Friday, January 30, 2009

Broody Rosie

Rosie, one of our lovely Rhode Island Reds has been acting a little strange for a few days now- spending lots of time on the nest, making the weirdest noise when I go near her and fluffing herself up like a puffball .... but she was still laying so initially I discounted broodiness.

Today however, she didn't lay, and has made it very clear that she is sitting ready for her chicks, thank you very much! Small problem though, in that we don't have rooster, and we don't want to raise chicks yet, so this is where Rosie and I are having a little disagreement!

I didn't think we would have this issue yet, she is a cross-breed (usually less broody) and only been laying for 2 months. I hope the other 3 don't get ideas ....

She has hardly been off the nest all day, in fact only when I remove her and I 'shoo' her to make her walk around the garden, (thats a sight to see!) Although even then she stands, feathers all puffed up and squawks at me in disgust! I don't mind losing an egg a day, we have plenty (27-28 a week) and are giving some away to friends. Problem is, it is not good for hens to allow them to be broody indefinitely (if you don't have fertile eggs to give her) as they do become entirely focused on sitting in the nest, and nothing else, often not eating or drinking, and not wanting to move around, scratch outside etc. like normal behaviour. She already looks thinner and its so hot I have to keep making her drink.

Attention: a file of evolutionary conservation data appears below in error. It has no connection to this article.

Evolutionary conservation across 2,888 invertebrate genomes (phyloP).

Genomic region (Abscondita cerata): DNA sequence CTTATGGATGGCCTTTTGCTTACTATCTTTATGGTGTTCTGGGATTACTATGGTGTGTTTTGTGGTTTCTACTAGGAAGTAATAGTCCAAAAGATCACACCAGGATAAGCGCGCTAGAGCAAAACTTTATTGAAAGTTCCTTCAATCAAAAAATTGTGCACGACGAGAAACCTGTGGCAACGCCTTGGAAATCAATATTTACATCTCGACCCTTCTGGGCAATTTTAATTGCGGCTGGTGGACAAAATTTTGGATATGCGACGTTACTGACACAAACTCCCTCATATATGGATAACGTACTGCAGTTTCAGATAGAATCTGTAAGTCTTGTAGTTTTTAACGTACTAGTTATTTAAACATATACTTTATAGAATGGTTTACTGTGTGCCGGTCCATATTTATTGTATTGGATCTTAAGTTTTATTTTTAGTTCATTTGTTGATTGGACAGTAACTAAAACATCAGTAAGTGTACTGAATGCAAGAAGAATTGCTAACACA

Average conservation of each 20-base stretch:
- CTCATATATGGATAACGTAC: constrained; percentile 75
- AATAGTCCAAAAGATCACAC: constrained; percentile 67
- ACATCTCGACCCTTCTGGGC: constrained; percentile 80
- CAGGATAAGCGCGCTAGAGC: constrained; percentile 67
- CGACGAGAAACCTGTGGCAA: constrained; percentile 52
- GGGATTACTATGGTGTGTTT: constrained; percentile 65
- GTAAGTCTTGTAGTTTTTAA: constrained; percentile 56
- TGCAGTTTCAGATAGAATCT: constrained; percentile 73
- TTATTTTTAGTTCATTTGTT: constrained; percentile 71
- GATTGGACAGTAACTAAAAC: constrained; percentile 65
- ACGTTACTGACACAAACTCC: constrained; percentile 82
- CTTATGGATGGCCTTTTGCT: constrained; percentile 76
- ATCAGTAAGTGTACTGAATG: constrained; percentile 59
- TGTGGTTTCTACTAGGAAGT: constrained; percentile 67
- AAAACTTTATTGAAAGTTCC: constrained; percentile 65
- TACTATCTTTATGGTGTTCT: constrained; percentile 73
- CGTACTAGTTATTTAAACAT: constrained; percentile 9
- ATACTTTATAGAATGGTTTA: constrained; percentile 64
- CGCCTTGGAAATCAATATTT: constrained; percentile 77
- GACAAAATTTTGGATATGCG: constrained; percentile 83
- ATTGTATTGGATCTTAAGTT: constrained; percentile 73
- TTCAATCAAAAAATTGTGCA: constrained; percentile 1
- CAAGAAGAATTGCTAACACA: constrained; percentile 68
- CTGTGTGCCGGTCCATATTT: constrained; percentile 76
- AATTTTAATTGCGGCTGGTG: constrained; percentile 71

The other problem is my other 3 chooks can't get on the nest as she's hogging it! They are laying somewhere near it, although I did see a disturbing sight this morning- one of our Australorps, Lady, had managed to squeeze in, but then Rosie just sat on top of her like Mother Hen! So there was an elevated Rosie with Lady's head stuck out from under her wing!